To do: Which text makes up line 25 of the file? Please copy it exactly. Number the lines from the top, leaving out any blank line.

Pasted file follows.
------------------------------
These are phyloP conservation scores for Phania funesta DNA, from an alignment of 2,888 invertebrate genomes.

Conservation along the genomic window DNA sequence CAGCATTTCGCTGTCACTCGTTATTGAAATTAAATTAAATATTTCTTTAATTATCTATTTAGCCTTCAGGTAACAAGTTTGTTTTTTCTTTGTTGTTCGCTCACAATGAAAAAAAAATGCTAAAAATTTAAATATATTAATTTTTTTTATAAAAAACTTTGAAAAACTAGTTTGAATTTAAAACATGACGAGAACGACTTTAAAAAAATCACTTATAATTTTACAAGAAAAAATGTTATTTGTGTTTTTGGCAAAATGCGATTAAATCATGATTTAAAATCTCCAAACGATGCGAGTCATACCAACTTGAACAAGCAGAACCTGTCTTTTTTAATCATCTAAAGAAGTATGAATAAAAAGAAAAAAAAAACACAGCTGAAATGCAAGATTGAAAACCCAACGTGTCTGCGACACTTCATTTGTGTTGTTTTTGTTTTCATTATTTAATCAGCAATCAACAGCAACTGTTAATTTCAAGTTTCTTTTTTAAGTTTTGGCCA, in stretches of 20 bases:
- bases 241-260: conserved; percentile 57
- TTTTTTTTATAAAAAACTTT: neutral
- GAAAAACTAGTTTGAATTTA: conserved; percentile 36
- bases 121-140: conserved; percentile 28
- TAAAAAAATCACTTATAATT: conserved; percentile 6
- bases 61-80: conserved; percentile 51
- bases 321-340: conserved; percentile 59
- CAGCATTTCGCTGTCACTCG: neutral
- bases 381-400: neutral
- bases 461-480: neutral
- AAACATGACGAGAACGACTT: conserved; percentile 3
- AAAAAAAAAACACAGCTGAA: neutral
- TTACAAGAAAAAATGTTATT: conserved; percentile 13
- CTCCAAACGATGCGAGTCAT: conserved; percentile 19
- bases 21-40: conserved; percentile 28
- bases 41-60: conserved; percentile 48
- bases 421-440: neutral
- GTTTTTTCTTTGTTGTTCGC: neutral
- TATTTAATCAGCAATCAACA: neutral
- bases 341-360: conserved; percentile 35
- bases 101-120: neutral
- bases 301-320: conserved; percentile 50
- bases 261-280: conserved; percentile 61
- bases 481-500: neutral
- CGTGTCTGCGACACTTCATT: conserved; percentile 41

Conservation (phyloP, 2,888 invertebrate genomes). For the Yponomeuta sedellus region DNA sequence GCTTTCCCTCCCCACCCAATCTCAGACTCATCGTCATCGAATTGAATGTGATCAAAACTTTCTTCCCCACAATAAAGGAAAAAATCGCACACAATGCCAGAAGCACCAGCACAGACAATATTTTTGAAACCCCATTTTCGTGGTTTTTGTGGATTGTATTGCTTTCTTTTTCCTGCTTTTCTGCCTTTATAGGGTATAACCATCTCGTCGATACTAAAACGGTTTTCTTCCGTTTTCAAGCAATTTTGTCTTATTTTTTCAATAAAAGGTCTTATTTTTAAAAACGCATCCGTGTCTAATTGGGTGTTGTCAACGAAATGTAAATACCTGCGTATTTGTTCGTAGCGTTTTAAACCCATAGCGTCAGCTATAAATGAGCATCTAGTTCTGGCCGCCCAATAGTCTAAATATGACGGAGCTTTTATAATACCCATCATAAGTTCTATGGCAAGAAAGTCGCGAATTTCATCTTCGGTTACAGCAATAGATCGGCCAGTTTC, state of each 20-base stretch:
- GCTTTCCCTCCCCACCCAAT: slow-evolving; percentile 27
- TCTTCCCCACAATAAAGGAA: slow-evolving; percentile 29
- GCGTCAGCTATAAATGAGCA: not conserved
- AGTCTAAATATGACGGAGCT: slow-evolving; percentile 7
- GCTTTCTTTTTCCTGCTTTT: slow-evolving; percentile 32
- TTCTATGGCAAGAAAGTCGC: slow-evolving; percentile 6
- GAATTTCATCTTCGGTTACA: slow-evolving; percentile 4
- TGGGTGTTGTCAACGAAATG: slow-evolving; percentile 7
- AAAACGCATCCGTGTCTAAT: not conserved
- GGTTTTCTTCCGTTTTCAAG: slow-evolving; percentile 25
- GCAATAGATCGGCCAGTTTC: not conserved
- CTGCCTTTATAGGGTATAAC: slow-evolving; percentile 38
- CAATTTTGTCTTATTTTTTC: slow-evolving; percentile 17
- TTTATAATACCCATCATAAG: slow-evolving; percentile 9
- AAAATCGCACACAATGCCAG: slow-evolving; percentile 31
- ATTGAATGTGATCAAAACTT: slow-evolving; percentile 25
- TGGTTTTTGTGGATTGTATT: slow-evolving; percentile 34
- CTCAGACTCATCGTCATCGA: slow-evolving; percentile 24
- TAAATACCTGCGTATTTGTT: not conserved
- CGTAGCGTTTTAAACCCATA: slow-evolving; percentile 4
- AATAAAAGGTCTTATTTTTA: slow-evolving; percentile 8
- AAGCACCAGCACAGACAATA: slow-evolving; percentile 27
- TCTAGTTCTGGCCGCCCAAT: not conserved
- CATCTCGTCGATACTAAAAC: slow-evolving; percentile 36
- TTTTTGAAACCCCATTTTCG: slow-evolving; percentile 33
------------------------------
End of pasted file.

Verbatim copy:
- bases 261-280: conserved; percentile 61